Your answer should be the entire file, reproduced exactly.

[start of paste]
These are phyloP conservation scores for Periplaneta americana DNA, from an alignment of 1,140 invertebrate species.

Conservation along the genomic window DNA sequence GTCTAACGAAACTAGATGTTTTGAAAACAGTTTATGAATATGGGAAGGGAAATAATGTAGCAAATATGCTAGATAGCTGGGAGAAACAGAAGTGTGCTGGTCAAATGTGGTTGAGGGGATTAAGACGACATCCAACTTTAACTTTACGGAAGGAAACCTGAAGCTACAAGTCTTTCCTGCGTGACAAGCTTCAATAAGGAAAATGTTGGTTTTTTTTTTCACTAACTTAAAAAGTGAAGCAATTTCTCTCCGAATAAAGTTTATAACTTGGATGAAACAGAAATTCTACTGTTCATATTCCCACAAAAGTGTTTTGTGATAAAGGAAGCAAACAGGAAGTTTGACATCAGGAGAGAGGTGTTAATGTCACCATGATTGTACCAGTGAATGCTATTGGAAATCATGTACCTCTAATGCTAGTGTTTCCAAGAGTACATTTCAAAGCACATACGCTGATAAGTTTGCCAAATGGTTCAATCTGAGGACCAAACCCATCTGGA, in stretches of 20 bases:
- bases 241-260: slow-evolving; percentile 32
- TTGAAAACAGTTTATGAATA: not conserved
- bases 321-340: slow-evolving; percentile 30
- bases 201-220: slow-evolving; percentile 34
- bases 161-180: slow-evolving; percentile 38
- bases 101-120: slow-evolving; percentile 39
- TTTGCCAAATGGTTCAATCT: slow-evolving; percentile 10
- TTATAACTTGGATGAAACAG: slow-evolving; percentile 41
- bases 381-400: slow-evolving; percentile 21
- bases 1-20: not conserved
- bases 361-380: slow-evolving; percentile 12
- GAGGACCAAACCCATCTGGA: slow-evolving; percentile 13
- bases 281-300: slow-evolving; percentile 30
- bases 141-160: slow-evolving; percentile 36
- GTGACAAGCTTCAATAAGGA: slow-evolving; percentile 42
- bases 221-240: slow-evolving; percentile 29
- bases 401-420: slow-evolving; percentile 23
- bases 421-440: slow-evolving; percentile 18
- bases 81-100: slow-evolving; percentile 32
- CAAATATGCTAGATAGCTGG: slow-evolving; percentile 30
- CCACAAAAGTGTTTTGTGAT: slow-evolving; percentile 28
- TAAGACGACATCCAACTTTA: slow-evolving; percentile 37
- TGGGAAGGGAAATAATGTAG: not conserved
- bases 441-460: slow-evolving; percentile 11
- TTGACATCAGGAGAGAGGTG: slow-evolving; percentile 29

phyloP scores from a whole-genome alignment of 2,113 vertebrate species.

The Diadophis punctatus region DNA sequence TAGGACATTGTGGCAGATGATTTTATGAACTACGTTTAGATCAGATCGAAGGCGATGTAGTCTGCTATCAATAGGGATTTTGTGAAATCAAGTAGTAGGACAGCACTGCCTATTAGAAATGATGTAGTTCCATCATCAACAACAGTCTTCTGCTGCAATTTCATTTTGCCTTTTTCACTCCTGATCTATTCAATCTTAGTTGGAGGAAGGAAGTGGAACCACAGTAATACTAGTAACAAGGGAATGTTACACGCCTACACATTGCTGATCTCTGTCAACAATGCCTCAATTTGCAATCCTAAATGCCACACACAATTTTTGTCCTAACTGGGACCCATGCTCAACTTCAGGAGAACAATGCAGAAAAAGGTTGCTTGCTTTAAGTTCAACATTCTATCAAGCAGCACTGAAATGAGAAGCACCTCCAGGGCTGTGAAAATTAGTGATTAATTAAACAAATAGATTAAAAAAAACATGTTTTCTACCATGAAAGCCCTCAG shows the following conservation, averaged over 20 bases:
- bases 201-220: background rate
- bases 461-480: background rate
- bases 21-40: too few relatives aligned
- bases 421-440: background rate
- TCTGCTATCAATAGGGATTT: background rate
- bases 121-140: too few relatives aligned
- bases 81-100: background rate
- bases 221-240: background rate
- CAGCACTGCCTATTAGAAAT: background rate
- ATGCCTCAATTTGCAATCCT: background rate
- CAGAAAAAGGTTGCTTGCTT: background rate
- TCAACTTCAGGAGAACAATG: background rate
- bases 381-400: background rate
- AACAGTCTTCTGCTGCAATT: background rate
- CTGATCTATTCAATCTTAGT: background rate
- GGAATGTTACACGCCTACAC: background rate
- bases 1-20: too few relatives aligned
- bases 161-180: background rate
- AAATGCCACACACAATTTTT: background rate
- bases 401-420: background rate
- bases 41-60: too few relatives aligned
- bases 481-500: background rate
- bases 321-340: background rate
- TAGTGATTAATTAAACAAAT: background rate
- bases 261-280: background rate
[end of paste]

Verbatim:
These are phyloP conservation scores for Periplaneta americana DNA, from an alignment of 1,140 invertebrate species.

Conservation along the genomic window DNA sequence GTCTAACGAAACTAGATGTTTTGAAAACAGTTTATGAATATGGGAAGGGAAATAATGTAGCAAATATGCTAGATAGCTGGGAGAAACAGAAGTGTGCTGGTCAAATGTGGTTGAGGGGATTAAGACGACATCCAACTTTAACTTTACGGAAGGAAACCTGAAGCTACAAGTCTTTCCTGCGTGACAAGCTTCAATAAGGAAAATGTTGGTTTTTTTTTTCACTAACTTAAAAAGTGAAGCAATTTCTCTCCGAATAAAGTTTATAACTTGGATGAAACAGAAATTCTACTGTTCATATTCCCACAAAAGTGTTTTGTGATAAAGGAAGCAAACAGGAAGTTTGACATCAGGAGAGAGGTGTTAATGTCACCATGATTGTACCAGTGAATGCTATTGGAAATCATGTACCTCTAATGCTAGTGTTTCCAAGAGTACATTTCAAAGCACATACGCTGATAAGTTTGCCAAATGGTTCAATCTGAGGACCAAACCCATCTGGA, in stretches of 20 bases:
- bases 241-260: slow-evolving; percentile 32
- TTGAAAACAGTTTATGAATA: not conserved
- bases 321-340: slow-evolving; percentile 30
- bases 201-220: slow-evolving; percentile 34
- bases 161-180: slow-evolving; percentile 38
- bases 101-120: slow-evolving; percentile 39
- TTTGCCAAATGGTTCAATCT: slow-evolving; percentile 10
- TTATAACTTGGATGAAACAG: slow-evolving; percentile 41
- bases 381-400: slow-evolving; percentile 21
- bases 1-20: not conserved
- bases 361-380: slow-evolving; percentile 12
- GAGGACCAAACCCATCTGGA: slow-evolving; percentile 13
- bases 281-300: slow-evolving; percentile 30
- bases 141-160: slow-evolving; percentile 36
- GTGACAAGCTTCAATAAGGA: slow-evolving; percentile 42
- bases 221-240: slow-evolving; percentile 29
- bases 401-420: slow-evolving; percentile 23
- bases 421-440: slow-evolving; percentile 18
- bases 81-100: slow-evolving; percentile 32
- CAAATATGCTAGATAGCTGG: slow-evolving; percentile 30
- CCACAAAAGTGTTTTGTGAT: slow-evolving; percentile 28
- TAAGACGACATCCAACTTTA: slow-evolving; percentile 37
- TGGGAAGGGAAATAATGTAG: not conserved
- bases 441-460: slow-evolving; percentile 11
- TTGACATCAGGAGAGAGGTG: slow-evolving; percentile 29

phyloP scores from a whole-genome alignment of 2,113 vertebrate species.

The Diadophis punctatus region DNA sequence TAGGACATTGTGGCAGATGATTTTATGAACTACGTTTAGATCAGATCGAAGGCGATGTAGTCTGCTATCAATAGGGATTTTGTGAAATCAAGTAGTAGGACAGCACTGCCTATTAGAAATGATGTAGTTCCATCATCAACAACAGTCTTCTGCTGCAATTTCATTTTGCCTTTTTCACTCCTGATCTATTCAATCTTAGTTGGAGGAAGGAAGTGGAACCACAGTAATACTAGTAACAAGGGAATGTTACACGCCTACACATTGCTGATCTCTGTCAACAATGCCTCAATTTGCAATCCTAAATGCCACACACAATTTTTGTCCTAACTGGGACCCATGCTCAACTTCAGGAGAACAATGCAGAAAAAGGTTGCTTGCTTTAAGTTCAACATTCTATCAAGCAGCACTGAAATGAGAAGCACCTCCAGGGCTGTGAAAATTAGTGATTAATTAAACAAATAGATTAAAAAAAACATGTTTTCTACCATGAAAGCCCTCAG shows the following conservation, averaged over 20 bases:
- bases 201-220: background rate
- bases 461-480: background rate
- bases 21-40: too few relatives aligned
- bases 421-440: background rate
- TCTGCTATCAATAGGGATTT: background rate
- bases 121-140: too few relatives aligned
- bases 81-100: background rate
- bases 221-240: background rate
- CAGCACTGCCTATTAGAAAT: background rate
- ATGCCTCAATTTGCAATCCT: background rate
- CAGAAAAAGGTTGCTTGCTT: background rate
- TCAACTTCAGGAGAACAATG: background rate
- bases 381-400: background rate
- AACAGTCTTCTGCTGCAATT: background rate
- CTGATCTATTCAATCTTAGT: background rate
- GGAATGTTACACGCCTACAC: background rate
- bases 1-20: too few relatives aligned
- bases 161-180: background rate
- AAATGCCACACACAATTTTT: background rate
- bases 401-420: background rate
- bases 41-60: too few relatives aligned
- bases 481-500: background rate
- bases 321-340: background rate
- TAGTGATTAATTAAACAAAT: background rate
- bases 261-280: background rate